Get started on your goal today
Your goal might seem far away, but it's easy to begin working toward it right now. Just take these 3 steps:
- Decide how much to save for your goal.
- Choose where to invest the money you save.
- Open an account.
Good to know!
Is this the right time to begin saving for your goal? Before you get started, make sure you've done these 3 things first:
- Started saving for retirement.
- Paid down high-interest debt.
- Built up an emergency fund.
2 benefits of investing to meet your goal
What's your plan to reach your goal? You could just add up whatever's left over in your bank account after you pay your bills each month. But putting that money in a separate investment account instead can have major benefits.
It keeps you from buying something else
No matter how much you really want to check this savings goal off your list, it's all too easy to spend the money on something else when it's just sitting in your bank account.
Maybe you think that willpower alone will be enough to keep you on course. If so, that's great! But what if it doesn't?
The best way to ensure that your money goes toward your goal is to move it out of your bank account before you're tempted to spend it. Keeping this money in a separate account also makes it easier to see the progress you're making toward your goal.
It gives you a chance to reach your goal faster
Let's say you want to save for a down payment on your first home. You expect to need about $10,000, and you budget $200 a month toward your goal.
Keeping the money in a bank account typically means you'll earn a pretty low rate of return—0.5%, for example.
At that rate, it will take you a little over 4 years to reach your goal, during which you'll deposit a total of $9,800.
If you instead invest the money in a moderate-risk mutual fund or ETF (exchange-traded fund) and earn an average return of 5%, you could reach your goal 4 months earlier—with total deposits of only $9,000.
By investing, you could reach your goal with less time and money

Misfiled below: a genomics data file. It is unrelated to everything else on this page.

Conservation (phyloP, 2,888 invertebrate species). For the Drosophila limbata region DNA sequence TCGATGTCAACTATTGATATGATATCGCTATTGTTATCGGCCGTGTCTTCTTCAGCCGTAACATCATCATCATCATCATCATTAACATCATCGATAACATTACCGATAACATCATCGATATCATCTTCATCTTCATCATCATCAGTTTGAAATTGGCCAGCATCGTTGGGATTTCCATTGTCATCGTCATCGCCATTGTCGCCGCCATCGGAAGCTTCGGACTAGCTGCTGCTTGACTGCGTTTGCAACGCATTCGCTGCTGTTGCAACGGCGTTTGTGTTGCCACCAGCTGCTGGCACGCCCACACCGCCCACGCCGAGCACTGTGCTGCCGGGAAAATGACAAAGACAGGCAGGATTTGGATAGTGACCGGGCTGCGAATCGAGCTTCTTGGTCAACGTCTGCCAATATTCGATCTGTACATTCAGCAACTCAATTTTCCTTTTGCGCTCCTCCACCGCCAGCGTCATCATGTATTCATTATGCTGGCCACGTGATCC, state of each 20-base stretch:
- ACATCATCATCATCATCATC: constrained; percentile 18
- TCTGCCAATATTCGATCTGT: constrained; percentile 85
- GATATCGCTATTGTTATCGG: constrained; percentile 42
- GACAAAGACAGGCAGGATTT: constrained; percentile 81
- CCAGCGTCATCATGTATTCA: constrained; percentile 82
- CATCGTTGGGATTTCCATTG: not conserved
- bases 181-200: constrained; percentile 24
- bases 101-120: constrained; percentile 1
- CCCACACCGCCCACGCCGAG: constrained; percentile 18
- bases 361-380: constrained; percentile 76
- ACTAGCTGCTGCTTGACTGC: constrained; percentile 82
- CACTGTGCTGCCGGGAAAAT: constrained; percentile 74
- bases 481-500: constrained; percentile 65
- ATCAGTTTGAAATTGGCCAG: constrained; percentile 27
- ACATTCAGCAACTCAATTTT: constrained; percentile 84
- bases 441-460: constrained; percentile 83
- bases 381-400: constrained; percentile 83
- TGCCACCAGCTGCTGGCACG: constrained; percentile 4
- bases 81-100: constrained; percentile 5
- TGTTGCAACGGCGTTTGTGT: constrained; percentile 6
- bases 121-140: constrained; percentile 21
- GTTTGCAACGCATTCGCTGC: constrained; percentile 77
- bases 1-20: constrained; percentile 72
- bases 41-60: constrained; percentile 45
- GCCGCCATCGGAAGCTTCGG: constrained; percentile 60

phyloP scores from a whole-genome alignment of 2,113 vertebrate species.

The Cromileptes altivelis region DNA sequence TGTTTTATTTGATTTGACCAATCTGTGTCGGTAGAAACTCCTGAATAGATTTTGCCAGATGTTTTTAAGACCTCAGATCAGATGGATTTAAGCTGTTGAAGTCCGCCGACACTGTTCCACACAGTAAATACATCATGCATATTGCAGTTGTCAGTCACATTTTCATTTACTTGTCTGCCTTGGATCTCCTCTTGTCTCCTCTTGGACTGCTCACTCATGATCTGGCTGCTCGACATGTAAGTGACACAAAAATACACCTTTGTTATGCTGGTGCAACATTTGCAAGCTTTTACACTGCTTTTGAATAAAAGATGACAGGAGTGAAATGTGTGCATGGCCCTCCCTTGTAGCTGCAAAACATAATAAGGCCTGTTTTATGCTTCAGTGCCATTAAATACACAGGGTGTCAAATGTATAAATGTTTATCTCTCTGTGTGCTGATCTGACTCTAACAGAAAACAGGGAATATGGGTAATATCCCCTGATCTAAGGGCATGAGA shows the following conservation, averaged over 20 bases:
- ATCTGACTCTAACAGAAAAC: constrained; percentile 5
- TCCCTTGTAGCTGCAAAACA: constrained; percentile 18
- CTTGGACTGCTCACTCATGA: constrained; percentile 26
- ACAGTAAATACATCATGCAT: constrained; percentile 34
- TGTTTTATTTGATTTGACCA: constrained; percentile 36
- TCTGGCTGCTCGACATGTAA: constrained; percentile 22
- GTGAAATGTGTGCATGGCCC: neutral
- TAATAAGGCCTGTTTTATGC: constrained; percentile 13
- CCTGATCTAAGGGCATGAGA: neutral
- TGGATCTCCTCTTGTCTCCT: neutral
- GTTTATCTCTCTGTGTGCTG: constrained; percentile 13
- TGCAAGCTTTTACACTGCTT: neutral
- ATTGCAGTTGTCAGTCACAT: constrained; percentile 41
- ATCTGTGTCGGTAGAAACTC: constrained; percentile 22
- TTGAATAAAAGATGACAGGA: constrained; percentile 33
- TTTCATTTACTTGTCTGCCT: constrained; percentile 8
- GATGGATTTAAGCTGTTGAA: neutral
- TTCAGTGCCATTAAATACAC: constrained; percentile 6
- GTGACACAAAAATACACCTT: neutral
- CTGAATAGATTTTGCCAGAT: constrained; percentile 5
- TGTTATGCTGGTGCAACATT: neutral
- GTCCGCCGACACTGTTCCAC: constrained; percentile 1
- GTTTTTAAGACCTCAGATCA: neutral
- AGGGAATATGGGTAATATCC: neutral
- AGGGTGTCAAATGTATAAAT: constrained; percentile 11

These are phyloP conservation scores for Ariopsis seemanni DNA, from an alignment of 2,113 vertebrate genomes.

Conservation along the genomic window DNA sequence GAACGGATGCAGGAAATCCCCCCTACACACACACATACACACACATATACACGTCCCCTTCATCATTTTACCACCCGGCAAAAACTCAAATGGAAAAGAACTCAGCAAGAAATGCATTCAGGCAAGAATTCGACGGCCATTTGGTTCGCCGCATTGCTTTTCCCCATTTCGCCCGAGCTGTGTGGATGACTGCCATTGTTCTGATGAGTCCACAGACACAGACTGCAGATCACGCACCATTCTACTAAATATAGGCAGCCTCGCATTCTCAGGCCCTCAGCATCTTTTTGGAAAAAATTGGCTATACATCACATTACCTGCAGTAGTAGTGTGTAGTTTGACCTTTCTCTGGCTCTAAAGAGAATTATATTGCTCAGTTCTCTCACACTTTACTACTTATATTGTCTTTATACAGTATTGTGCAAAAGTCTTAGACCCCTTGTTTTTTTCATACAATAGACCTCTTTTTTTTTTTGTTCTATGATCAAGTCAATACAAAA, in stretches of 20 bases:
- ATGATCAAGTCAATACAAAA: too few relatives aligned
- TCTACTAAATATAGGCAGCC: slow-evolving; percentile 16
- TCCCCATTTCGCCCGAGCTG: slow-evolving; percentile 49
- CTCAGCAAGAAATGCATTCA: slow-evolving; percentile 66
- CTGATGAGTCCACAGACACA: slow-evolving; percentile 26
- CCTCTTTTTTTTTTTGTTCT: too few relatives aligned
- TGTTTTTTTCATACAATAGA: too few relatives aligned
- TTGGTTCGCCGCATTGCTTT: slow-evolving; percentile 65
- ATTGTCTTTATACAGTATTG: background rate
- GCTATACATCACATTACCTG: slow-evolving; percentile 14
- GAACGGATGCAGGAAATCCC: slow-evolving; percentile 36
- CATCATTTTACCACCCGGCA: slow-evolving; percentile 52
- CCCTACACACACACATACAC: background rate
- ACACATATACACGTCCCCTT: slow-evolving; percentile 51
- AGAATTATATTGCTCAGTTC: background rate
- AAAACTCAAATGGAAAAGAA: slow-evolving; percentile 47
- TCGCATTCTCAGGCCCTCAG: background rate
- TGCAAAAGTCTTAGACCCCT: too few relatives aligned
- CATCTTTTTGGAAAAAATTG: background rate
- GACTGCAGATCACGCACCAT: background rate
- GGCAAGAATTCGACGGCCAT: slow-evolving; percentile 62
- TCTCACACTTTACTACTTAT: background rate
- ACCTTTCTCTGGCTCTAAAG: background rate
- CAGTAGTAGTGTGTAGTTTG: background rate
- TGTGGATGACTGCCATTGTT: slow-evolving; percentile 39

This hypothetical illustration doesn't reflect any particular investment nor does it account for inflation. There may be other material differences between investment products that must be considered prior to investing.
Have questions about saving for your purchase?
We can help you make a plan and get started.
How long will it take me to save?
That depends on what your goal is, how much you need, and how much you can put away every month.
Can't I just use a credit card?
There are ways around saving for your goal, like using credit cards or borrowing from other savings, but they often come with drawbacks.
How do I know which investments to choose?
The right investments for you depend on how long you have before you plan to use the money—and how comfortable you are taking risk. Answer a few questions and we can give you a recommendation.
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Saving for a goal: The basics
A type of investment that pools shareholder money and invests it in a variety of securities. Each investor owns shares of the fund and can buy or sell these shares at any time. Mutual funds are typically more diversified, low-cost, and convenient than investing in individual securities, and they're professionally managed.
The profit you get from investing money. Over time, this profit is based mainly on the amount of risk associated with the investment. So, for example, less-risky investments like certificates of deposit (CDs) or savings accounts generally earn a low rate of return, and higher-risk investments like stocks generally earn a higher rate of return.
This chart shows that reaching a $10,000 goal would take you 3 years and 9 months if you saved $200 a month and earned 5% a year. In that time, you'd make total investments of $9,000.
On the other hand, if you saved the same amount but earned only 0.5%, it would take you 4 years and 1 month, and you'd deposit a total of $9,800.
Usually refers to investment risk, which is a measure of how likely it is that you could lose money in an investment. However, there are other types of risk when it comes to investing.
An ETF combines the diversification and professional management of a mutual fund with the trading flexibility and intraday pricing of an individual stock.